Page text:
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Mother’s Dream Comes True as Children Arrive from Vietnam

January 22, 1986

ANCHORAGE, Alaska (AP) _ Xuan Thi Nguyen stood quietly in a bone-chilling wind Tuesday waiting for her years-long dream to come true. It did when an Air Force jet landed here carrying two children she left behind when she fled Vietnam five years ago.

″I think I never see my children again,″ Ms. Nguyen said in halting English. ″I’m very, very happy. I can’t explain how happy I am.″

The youngsters, 9-year-old Tran Thanh Quynh Chi and 10-year-old Nguyen Vu Chinh, who is adopted, arrived at Elmendorf Air Force Base about 7 a.m. aboard a jet returning a congressional delegation to the United States from Hanoi.

The 35-year-old woman’s third child, 10-year-old Nguyen Thi Ha, remains in Vietnam with a cousin. ″I hope I can have her come here very soon,″ said Ms. Nguyen who declined to give further information.

The reunited family will live in Fairbanks. Ms. Nguyen has married William Uhlig, an aviation technician.

She has tried to win release of her children since 1983.

Sen. Frank Murkowski, R-Alaska, who led the delegation trying to gain information on Americans still listed as missing in the Vietnam war, has tried to help Ms. Nguyen since late last year.

The children were turned over to the delegation Friday.

On Tuesday, Ms. Nguyen was led aboard the jet and appeared composed until she saw her children. She rushed to them, fell to her knees, and threw an arm around each child. Their crying was the only sound aboard the plane.

Murkowski carried Tran Thanh Quynh off the aircraft into the bright lights and arctic cold of 9 degrees. Her brother walked off with his mother.

Led from the aircraft by Murkowski, Ms. Nguyen said, ″I’m really, really appreciative. I don’t know how to say more.″

The children, wearing hooded windbreakers and clutching stuffed animals, sat quietly, apparently baffled by the commotion.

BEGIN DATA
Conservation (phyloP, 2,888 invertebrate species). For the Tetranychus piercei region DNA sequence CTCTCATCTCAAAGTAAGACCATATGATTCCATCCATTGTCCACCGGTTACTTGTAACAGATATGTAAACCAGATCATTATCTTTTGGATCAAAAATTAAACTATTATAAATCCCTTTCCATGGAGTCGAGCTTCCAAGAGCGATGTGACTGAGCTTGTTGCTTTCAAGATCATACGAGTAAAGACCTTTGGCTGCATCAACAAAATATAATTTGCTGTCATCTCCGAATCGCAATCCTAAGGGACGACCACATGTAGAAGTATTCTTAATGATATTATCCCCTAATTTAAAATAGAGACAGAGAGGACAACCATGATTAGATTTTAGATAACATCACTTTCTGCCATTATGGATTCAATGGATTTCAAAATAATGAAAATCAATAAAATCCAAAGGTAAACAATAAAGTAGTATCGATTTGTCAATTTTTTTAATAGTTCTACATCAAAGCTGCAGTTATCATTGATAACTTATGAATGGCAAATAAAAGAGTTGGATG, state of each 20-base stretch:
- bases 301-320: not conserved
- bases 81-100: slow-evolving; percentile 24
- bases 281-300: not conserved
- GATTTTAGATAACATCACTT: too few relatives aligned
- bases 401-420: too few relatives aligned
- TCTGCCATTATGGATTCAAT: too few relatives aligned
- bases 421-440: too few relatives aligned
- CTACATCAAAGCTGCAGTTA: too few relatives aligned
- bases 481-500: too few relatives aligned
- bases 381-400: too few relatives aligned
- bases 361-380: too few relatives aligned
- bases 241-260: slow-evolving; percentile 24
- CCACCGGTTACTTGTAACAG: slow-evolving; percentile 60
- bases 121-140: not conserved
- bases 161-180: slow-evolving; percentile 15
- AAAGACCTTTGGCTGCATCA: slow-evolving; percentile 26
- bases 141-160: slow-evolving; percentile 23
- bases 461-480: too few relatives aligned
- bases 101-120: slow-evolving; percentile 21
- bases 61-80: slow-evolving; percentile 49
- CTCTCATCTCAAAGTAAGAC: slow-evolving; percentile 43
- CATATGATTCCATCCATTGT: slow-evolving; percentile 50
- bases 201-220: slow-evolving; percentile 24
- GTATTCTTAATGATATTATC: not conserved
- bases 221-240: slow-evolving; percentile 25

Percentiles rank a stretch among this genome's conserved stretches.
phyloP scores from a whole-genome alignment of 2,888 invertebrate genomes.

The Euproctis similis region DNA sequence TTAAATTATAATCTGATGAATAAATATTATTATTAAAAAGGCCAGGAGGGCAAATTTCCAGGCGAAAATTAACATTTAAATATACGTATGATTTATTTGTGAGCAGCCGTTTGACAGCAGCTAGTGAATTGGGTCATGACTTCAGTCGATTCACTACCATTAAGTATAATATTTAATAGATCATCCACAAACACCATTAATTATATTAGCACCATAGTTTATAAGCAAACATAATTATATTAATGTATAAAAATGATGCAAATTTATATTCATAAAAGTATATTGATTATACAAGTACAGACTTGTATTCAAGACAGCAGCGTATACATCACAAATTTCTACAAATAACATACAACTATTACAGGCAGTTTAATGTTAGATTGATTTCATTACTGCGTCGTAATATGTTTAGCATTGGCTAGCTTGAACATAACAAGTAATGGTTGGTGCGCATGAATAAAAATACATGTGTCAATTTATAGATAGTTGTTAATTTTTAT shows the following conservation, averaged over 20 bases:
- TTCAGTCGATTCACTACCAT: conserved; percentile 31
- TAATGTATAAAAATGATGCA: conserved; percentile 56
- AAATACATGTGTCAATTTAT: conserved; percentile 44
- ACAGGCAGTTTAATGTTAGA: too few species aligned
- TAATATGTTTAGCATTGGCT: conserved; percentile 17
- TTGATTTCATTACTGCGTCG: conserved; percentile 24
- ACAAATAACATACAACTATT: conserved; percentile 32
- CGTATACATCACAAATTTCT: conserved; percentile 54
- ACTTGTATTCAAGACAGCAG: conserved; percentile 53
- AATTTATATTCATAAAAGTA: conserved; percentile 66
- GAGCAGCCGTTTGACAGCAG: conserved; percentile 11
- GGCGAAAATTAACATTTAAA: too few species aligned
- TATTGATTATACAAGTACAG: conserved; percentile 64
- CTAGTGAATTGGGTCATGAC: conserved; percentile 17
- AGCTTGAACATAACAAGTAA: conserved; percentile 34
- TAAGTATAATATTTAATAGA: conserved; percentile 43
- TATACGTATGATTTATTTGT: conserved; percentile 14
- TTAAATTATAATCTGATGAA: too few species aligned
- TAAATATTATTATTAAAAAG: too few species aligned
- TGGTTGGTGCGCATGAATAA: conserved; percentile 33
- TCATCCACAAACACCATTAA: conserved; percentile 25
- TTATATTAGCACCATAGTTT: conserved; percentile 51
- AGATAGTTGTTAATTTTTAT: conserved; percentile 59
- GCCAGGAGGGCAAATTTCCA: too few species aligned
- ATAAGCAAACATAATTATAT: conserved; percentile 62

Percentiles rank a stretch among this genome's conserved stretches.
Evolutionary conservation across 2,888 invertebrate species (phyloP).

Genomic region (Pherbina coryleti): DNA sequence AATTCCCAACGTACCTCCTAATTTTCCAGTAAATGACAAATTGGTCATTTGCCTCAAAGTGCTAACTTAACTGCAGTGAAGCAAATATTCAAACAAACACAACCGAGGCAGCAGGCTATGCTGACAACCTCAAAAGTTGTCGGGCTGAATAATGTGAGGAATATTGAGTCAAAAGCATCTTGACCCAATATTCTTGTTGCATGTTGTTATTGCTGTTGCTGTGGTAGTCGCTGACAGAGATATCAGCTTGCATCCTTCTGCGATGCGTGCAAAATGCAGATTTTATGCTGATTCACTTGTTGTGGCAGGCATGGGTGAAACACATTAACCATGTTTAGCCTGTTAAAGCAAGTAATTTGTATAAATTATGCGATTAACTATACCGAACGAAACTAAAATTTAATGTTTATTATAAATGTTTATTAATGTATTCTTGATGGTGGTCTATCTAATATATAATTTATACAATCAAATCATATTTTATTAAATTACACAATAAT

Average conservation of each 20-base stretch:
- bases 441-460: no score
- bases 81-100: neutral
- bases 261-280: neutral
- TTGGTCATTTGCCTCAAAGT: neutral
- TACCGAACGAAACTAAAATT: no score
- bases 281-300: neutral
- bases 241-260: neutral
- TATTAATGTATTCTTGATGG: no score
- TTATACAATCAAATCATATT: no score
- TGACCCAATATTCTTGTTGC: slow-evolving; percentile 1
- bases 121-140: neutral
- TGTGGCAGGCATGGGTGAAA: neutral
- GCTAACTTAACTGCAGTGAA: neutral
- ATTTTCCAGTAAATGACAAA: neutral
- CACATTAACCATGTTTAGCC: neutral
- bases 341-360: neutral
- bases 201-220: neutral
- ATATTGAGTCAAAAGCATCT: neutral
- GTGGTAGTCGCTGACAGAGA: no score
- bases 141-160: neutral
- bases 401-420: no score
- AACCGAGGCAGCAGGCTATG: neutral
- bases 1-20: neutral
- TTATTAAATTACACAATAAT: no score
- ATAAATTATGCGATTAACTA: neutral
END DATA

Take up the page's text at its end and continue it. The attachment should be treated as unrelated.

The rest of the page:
At their mother’s urging, they shyly said, ″Good morning, good morning,″ as they made their way through reporters, military personnel and delegation members. The children speak no other English.

They left Vietnam carrying a small bag containing little more than a toothbrush.

At a stopover in Thailand, members of the delegation bought them books and toys. Embassy staff provided clothes.

Murkowski said the Vietnamese demanded $1,400 for the children’s air fare from their home at Tay Ninh City to Hanoi. He said he paid it from funds carried on the plane for landing fees, fuel and unforeseen situations.

The Vietnamese would not let Murkowski bring along the woman’s sister, a school teacher who has been raising the children. ″I made every emotional plea possible,″ he said.

Murkowski, chairman of the Senate Veterans Affairs Committee, led the four- member delegation trying to learn if Vietnam was holding any of 2,400 servicemen missing from the Vietnam War.

In a later news conference, Sen. Dennis DeConcini, D-Ariz., said he believed remains of more missing servicemen will be returned early next year.

″I think they’re going to turn some over,″ he said. ″They are growing up in the international sense.″

Murkowski said the Vietnamese are anxious to normalize relations with the United States which would be unlikely before all efforts to locate the missing are exhausted.

Asked if all the missing ever would be accounted for, he said, ″I think it’s important to put into some kind of perspective.″

In World War II, 20 percent of those killed never were accounted for, he said. In Korea, the percentage was 19 percent.

It’s about 5 percent in Vietnam, he said.

As members of the delegation talked about the trip, the children were getting reacquainted with their mother and were meeting their new father.

Ms. Nguyen said she wanted them to have a health examination and be tutored in English so they could attend school.

″They say they are very interested in going to school,″ she said.

Ms. Nguyen worked in Vietnam as a librarian for the U.S. Agency for International Development. In Alaska, she worked for two years as a housekeeper at a Fairbanks hospital. Now she is an inventory clerk for an office supply firm.

Though Ms. Nguyen has exchanged letters with her children, she has not spoken to them since leaving Vietnam in her fourth attempt to escape.

She declined to detail their separation or her escape, saying she feared she might jeopardize relatives still in Vietnam.

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